Dominique de Villepin brushes off resignation talk as students block international traffic

Some 2,000 angry students massed on railroad tracks in Paris Thursday, stopping international train traffic in a new push to force a contested youth labor law off the books. But France's equally combative prime minister refused to say whether the measure would be repealed.

Dominique de Villepin, calling for calm, spoke more clearly about his own destiny, brushing off growing speculation that he would resign.

President Jacques Chirac "gave me a mission, and I will lead this mission to the end," Villepin told a news conference. "All the rest is pure speculation and fantasy."

Stepping up wildcat disruptions with high-profile protests, students set up a pre-dawn blockade that stopped a convoy of parts for the Airbus A380 jumbo jet, the crown jewel of European aviation, reports AP.

According to Ireland Online, some 200 police in riot gear moved them out, allowing thousands of passengers packed into the station to start their travels.

Protesters earlier occupied the tracks of another Paris station, the Gare de l’Est, for an hour. In the eastern city of Strasbourg, several hundred students blocked the Pont de l’Europe bridge that links France and Germany.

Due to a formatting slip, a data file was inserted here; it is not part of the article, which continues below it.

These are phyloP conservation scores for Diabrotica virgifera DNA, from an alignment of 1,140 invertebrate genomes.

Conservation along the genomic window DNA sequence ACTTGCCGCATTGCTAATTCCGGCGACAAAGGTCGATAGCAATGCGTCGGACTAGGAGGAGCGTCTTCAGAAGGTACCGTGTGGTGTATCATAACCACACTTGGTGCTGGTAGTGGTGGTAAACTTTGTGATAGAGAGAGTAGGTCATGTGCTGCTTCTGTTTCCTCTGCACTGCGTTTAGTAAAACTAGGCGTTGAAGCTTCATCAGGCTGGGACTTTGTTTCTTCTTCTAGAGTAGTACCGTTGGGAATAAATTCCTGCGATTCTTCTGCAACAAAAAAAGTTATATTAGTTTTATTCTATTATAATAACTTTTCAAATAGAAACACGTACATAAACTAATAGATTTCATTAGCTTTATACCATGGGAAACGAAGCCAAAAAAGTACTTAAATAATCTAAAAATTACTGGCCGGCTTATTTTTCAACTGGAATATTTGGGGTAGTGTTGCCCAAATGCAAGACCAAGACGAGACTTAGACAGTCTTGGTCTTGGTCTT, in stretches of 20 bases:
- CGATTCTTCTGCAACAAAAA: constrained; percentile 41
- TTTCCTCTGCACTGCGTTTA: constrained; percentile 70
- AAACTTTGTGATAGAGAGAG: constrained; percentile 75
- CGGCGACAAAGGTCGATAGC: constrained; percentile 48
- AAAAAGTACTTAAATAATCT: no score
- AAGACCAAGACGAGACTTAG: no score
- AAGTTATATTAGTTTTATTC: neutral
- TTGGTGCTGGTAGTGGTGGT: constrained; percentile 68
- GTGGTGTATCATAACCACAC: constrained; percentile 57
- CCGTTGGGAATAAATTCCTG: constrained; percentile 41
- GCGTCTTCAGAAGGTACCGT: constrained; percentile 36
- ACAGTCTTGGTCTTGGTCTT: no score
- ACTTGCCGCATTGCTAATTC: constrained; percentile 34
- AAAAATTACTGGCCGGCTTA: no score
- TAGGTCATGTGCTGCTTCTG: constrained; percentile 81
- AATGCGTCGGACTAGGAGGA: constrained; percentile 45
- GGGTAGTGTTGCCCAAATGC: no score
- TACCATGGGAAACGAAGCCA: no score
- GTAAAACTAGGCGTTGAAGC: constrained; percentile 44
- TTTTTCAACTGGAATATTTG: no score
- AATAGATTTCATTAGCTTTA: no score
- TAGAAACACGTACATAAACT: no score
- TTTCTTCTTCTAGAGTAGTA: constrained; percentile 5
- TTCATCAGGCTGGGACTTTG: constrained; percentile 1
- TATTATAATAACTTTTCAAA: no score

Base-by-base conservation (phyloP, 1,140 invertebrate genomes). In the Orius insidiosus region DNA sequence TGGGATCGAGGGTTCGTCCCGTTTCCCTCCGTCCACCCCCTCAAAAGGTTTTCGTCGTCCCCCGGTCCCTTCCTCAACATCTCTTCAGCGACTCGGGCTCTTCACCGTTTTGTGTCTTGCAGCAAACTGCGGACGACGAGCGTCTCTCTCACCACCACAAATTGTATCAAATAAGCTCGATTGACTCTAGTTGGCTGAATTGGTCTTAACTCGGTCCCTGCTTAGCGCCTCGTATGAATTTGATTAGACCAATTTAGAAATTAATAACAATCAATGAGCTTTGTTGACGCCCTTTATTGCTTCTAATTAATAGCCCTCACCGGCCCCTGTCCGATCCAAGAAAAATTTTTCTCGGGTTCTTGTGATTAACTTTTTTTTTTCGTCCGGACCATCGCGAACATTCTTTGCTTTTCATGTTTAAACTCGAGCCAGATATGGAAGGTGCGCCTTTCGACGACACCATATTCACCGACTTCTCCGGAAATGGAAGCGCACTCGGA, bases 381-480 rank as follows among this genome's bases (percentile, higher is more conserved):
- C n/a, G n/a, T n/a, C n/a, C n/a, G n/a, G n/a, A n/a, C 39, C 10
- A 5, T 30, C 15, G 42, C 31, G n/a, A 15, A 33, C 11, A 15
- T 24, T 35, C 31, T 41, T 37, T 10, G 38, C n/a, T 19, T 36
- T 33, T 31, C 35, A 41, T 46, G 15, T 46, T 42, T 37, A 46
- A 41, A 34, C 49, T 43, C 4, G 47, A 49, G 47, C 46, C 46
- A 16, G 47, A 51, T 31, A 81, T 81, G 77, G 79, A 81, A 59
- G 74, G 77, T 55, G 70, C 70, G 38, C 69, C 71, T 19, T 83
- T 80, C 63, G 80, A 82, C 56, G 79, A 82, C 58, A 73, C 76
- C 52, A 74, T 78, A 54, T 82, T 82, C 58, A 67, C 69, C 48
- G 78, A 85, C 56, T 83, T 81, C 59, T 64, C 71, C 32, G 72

“This is very irritating, but I can understand it,” said John Ring, a 40-year-old French businessman at the Gare du Nord who was trying to get to The Hague. “What I can’t understand is how the government would allow the situation to get to this point.”
While continuing to justify the reasons behind a reform aimed at denting sky-high joblessness among the young, Villepin said he was listening to the voices of discontent.

As the crisis over the jobs law that gained steam in mid-March rolled on, MPs from the governing UMP party met for a second day with unions and students in search of a way out. Protesters are demanding the measure be withdrawn.

"The immediate priority, as we all know, is restoring calm," Villepin said. "It is time to get out of the crisis," he said, adding that classes should resume ahead of exams.

The jobs law, which aims to encourage hiring by making it easier to fire youths, has inspired disruptive protests at hundreds of universities and high schools and spurred massive demonstrations that have ended in violence by a few troublemakers.

French Prime Minister Dominique de Villepin said he's willing to consider all proposals to end the stalemate on a disputed labor law. He fell short of saying it will be repealed, as unions are demanding.

"We have to open a dialogue without no a priori and no taboos,'' said de Villepin, speaking at his monthly press conference today. "What we want and is essential is to win the battle of youth employment. Let's talk about it. I am ready to hear all proposals on the table.''

The law, known as CPE, has driven millions of workers and students to the streets in protests across France. De Villepin says it's aimed at cutting unemployment of more than 22 percent among the young. Students and unions say it reduces job security. France's labor unions gave the government an April 17 deadline to withdraw the CPE after meetings with lawmakers and ministers yesterday, informs Bloomberg.


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